Geraldin, who recently graduated from the Storm Lake schools, is one of those students. (To protect her identity, we will not use her last name.)
In 1999, her father left El Salvador for the United States. Her mother followed him a year later, leaving Geraldin in the care of an aunt. In 2001, a devastating earthquake struck El Salvador, prompting the United States government to offer temporary protected status to Salvadorans, including her parents. Two years later, 11-year-old Geraldin made the journey to Iowa to be with them – illegally.
While she could have graduated from Storm Lake High School last year, Geraldin instead opted to do a year of “charter school” – a joint program between the Storm Lake High School and Iowa Central Community College that allows students to take college-level courses for free while they are still under the purview of the high school.
Now that she has her high school diploma, she wants to go on to college but doesn’t know how she will pay for it. Undocumented students cannot apply for financial aid, and 40 percent of them live below the poverty line, according to a 2009 College Board report. Geraldin may try to find work as a babysitter, so she can be paid in cash.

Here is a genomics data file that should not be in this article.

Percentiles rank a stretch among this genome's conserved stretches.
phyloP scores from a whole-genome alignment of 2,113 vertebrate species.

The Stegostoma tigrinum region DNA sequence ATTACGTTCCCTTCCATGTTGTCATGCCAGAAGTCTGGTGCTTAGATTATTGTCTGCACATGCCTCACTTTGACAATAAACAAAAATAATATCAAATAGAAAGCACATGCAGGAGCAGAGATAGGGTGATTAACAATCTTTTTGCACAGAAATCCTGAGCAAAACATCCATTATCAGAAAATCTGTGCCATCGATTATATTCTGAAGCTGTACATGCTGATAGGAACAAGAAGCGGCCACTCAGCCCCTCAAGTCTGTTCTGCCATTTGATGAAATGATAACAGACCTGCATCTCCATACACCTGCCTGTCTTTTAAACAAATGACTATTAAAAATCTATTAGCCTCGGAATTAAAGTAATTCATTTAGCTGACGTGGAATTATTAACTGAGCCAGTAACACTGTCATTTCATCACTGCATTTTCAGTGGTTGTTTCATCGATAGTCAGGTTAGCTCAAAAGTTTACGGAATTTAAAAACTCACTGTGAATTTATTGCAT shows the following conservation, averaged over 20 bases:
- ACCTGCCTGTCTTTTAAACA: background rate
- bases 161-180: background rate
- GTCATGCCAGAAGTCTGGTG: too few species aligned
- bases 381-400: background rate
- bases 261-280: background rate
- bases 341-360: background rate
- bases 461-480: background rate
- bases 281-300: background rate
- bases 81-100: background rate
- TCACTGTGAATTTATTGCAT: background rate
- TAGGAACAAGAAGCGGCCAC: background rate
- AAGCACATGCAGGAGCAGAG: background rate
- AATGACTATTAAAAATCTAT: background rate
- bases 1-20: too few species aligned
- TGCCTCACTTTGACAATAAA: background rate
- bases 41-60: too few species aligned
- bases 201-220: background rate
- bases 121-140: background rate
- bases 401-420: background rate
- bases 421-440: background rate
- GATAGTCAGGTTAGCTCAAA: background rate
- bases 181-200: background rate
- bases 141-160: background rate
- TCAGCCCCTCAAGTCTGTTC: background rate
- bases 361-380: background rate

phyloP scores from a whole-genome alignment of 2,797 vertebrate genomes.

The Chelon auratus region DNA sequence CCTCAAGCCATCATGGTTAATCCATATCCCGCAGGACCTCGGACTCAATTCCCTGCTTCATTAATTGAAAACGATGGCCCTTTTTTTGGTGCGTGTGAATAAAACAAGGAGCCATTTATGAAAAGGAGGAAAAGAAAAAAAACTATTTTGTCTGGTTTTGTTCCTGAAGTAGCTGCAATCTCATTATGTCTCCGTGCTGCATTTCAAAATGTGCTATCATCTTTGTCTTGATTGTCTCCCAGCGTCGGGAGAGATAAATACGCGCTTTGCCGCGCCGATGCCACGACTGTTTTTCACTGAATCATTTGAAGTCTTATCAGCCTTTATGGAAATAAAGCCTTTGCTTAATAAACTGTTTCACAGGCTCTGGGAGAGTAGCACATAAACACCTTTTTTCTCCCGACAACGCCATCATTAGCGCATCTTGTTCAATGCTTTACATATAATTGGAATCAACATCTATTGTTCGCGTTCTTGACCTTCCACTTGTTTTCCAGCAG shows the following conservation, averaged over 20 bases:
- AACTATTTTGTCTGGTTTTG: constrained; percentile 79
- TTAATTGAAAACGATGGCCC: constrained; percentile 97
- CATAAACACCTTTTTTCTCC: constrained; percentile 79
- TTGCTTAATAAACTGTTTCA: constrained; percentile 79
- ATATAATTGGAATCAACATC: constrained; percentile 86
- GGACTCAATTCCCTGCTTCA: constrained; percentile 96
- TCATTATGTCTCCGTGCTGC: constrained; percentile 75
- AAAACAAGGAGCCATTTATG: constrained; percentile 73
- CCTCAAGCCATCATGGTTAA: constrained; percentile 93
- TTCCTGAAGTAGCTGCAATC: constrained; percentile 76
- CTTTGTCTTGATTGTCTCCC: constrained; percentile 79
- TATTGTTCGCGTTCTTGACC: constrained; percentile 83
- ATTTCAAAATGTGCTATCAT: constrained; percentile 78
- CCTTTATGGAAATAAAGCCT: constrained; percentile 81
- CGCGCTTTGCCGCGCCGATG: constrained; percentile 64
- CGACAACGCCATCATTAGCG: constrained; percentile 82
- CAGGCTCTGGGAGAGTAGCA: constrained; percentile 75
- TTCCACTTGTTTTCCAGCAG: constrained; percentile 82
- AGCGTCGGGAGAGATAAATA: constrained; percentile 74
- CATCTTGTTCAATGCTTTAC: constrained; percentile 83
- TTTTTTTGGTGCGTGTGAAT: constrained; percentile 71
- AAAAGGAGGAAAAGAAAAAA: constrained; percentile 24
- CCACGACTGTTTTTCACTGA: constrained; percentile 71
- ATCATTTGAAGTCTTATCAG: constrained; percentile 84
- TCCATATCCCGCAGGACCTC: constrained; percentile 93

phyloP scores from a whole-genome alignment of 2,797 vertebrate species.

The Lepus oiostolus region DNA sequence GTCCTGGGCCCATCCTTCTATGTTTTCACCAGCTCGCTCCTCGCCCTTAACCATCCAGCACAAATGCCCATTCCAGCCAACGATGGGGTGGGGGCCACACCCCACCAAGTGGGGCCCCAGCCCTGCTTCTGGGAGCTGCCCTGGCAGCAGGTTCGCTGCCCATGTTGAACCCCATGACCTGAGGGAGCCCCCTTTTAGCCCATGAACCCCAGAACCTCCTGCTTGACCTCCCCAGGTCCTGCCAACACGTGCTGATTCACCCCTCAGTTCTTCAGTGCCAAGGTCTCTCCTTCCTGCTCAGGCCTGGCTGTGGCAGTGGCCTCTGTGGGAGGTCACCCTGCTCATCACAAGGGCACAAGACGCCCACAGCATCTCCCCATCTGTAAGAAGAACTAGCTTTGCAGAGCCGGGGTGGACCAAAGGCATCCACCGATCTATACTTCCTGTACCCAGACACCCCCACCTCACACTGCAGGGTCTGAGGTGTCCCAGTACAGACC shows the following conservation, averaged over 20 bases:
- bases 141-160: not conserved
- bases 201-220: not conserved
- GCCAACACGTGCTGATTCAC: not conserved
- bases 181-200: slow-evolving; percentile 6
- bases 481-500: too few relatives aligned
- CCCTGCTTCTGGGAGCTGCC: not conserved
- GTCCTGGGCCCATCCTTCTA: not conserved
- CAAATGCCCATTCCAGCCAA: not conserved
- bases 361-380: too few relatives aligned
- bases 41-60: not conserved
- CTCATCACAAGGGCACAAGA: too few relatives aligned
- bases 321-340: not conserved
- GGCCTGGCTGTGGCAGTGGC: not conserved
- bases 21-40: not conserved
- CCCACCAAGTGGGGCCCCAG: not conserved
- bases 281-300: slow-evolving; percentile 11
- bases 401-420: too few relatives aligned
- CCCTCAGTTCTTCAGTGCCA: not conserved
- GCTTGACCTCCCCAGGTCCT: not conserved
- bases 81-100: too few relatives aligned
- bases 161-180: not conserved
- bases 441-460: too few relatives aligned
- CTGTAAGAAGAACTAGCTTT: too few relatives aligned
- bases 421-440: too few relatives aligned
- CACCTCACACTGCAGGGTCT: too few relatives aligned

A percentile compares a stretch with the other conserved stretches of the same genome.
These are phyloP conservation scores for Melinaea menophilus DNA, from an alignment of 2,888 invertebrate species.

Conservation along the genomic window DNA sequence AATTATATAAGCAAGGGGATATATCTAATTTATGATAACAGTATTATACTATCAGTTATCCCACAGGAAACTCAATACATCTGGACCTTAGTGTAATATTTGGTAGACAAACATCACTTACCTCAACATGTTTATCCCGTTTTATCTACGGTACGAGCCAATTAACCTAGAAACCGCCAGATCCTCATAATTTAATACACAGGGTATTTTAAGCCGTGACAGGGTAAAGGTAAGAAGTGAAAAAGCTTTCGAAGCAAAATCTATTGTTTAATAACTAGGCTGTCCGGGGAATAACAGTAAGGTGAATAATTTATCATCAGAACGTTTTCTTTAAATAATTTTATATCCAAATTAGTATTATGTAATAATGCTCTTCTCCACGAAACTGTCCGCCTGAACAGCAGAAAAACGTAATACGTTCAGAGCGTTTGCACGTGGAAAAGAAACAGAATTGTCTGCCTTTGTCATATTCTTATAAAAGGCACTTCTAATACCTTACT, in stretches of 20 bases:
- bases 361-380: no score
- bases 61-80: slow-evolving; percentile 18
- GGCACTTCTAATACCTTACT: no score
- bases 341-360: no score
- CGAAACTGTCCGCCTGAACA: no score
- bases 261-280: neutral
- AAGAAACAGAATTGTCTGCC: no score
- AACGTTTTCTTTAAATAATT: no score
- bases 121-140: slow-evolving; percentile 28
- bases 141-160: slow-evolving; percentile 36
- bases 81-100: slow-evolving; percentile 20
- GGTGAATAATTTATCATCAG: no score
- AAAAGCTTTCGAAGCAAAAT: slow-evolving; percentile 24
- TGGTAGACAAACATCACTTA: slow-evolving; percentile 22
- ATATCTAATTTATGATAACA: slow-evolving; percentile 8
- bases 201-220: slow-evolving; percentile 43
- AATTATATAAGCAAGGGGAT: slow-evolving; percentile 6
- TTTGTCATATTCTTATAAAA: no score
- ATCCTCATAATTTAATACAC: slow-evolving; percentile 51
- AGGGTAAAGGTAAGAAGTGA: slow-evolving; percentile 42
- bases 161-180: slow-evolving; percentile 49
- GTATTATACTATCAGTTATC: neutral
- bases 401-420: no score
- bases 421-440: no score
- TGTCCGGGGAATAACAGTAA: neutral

“I know I want to be somebody in life,” she said. “And that’s just the thing holding me. That I can’t get financial aid.”
A DREAM Deferred
Geraldin’s conundrum is not unique to Storm Lake, of course. The College Boardestimated that 65,000 undocumented students graduate from American high schools each year. But only 5 to 10 percent of them go on to a college, according to the Immigration Policy Center.
Among them is Daniela Pelaez, valedictorian of North Miami High School and a future student at Dartmouth. Pelaez made headlines in March when she was ordered to leave the country. (She has since been granted a two-year reprieve.) And last year, Pulitzer Prize-winning journalist Jose Antonio Vargas divulged that he has been in the country illegally since he moved from the Philippines as a child.
The federal DREAM Act would offer undocumented students a path to higher education by granting them conditional residency status. This would allow them to apply for financial aid and to live and work in the United States legally for six years. The nonpartisan Congressional Budget Office estimates that passage of the legislation would reduce deficits by $1.3 billion to $2.2 billion over 10 years.